The Generalitat is the governing body of Catalunya, comprised of three parts— the Parliament, the President of the Generalitat (currently Jose Montilla) and the Executive Council of Catalunya. The Generalitat originated in the late Middle Ages, when it was considered the secondary governing institution after the reigning monarch. The Palau de la Generalitat de Catalunya, located in Plaça Jaume, is the original Generalitat building, built in medieval times.

The Generalitat was abolished in the 18th century, and was officially reinstated in 1932, during the Second Spanish Republic. Under Franco, it was once again surpressed, but since the dictator’s death in 1975 and its subsequent reinstatement, the Generalitat has gradually increased its level of autonomous governing. Catalunya now boasts the third highest level of self-government in all of Spain, behind Navarre and the Basque Country regions. The Generalitat’s main areas of jurisdiction are culture, public safety, transportation and commerce. It works closely with the Spanish government in the areas of education, justice and health. There are an increasing number of schools in Catalunya that teach primarily in Catalan.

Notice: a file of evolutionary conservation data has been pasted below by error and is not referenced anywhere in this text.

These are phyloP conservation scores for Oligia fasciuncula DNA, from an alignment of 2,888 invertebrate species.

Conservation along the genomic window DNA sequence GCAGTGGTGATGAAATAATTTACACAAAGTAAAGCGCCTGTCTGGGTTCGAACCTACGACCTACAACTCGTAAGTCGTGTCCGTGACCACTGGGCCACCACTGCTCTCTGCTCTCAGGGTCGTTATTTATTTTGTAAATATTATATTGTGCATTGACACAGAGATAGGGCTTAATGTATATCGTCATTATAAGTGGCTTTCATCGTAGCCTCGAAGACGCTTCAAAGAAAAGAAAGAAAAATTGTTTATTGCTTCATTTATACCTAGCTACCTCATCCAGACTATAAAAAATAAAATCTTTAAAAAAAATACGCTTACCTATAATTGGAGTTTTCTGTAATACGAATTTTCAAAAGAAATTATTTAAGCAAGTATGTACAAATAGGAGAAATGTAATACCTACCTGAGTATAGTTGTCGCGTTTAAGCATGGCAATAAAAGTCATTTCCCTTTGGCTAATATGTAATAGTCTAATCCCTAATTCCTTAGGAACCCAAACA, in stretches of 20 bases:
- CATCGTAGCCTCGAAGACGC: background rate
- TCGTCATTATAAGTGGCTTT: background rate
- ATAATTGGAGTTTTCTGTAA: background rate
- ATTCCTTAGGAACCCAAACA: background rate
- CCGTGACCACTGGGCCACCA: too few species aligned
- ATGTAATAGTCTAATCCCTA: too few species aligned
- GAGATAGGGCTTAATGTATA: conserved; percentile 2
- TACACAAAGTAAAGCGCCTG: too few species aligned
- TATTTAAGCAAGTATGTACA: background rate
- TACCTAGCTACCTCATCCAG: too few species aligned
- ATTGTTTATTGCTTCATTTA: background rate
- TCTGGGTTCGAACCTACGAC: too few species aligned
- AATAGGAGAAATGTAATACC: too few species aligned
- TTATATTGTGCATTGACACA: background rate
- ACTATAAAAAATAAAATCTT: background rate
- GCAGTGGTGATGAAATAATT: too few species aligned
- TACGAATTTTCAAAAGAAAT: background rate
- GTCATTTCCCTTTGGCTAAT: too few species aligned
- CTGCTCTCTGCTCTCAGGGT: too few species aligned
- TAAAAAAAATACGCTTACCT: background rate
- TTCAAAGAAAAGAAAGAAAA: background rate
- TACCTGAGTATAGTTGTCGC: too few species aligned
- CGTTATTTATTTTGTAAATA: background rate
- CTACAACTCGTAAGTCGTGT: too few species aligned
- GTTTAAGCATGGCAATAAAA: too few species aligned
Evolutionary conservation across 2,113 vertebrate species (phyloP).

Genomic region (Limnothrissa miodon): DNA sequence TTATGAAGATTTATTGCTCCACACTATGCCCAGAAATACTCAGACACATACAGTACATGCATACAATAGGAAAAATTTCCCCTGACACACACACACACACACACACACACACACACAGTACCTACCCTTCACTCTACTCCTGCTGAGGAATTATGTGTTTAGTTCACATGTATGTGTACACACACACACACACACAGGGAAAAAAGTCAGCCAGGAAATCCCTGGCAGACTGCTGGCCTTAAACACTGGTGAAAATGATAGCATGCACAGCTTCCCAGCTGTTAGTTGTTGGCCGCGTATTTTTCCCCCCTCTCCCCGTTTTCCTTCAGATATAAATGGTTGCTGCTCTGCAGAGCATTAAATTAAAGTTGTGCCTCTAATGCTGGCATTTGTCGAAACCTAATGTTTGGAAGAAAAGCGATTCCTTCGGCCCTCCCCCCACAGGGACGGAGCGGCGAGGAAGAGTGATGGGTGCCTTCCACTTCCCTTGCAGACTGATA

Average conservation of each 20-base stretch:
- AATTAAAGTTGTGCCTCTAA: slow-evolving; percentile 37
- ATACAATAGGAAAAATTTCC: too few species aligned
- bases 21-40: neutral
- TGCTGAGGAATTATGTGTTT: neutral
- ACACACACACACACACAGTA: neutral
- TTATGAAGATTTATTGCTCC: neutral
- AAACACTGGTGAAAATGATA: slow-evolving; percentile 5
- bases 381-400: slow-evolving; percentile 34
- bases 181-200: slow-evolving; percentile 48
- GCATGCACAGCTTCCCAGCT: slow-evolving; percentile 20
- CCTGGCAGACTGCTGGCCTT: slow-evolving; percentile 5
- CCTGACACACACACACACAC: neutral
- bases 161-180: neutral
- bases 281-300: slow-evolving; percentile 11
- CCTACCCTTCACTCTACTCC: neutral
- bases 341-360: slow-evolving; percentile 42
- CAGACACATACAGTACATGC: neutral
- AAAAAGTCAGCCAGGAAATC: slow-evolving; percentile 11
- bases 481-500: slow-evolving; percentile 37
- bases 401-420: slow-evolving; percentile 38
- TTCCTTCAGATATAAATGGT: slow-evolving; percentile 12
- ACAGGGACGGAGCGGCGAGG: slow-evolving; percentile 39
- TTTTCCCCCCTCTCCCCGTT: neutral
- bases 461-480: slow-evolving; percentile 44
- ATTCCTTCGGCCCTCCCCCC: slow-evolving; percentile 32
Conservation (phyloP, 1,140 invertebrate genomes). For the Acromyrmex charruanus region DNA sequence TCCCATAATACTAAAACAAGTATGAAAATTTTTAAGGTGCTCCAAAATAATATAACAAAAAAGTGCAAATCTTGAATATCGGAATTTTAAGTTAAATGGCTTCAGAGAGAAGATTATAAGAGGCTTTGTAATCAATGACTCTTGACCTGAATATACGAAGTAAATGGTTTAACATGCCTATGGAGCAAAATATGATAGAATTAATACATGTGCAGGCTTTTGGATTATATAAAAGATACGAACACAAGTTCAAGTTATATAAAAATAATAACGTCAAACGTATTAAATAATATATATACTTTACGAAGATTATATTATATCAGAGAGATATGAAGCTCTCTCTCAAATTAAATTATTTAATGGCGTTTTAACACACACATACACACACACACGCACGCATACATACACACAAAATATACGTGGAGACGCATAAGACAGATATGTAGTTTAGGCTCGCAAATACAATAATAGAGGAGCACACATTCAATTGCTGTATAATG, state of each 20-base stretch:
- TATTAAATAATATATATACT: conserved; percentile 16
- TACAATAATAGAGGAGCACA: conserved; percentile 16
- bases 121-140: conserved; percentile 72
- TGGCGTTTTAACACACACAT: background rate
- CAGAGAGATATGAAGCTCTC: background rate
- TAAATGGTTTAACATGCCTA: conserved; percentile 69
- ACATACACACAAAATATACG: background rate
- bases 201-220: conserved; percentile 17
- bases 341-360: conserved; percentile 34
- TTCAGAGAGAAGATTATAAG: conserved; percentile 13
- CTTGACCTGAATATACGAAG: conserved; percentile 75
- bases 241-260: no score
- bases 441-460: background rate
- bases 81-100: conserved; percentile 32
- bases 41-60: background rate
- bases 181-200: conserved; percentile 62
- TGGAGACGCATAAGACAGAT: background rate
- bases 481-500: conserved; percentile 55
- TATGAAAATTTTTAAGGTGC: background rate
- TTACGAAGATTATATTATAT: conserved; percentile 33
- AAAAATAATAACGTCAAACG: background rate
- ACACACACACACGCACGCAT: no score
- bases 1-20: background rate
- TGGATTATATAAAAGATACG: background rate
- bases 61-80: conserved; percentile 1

The next Generalitat election will be held in November 2010.

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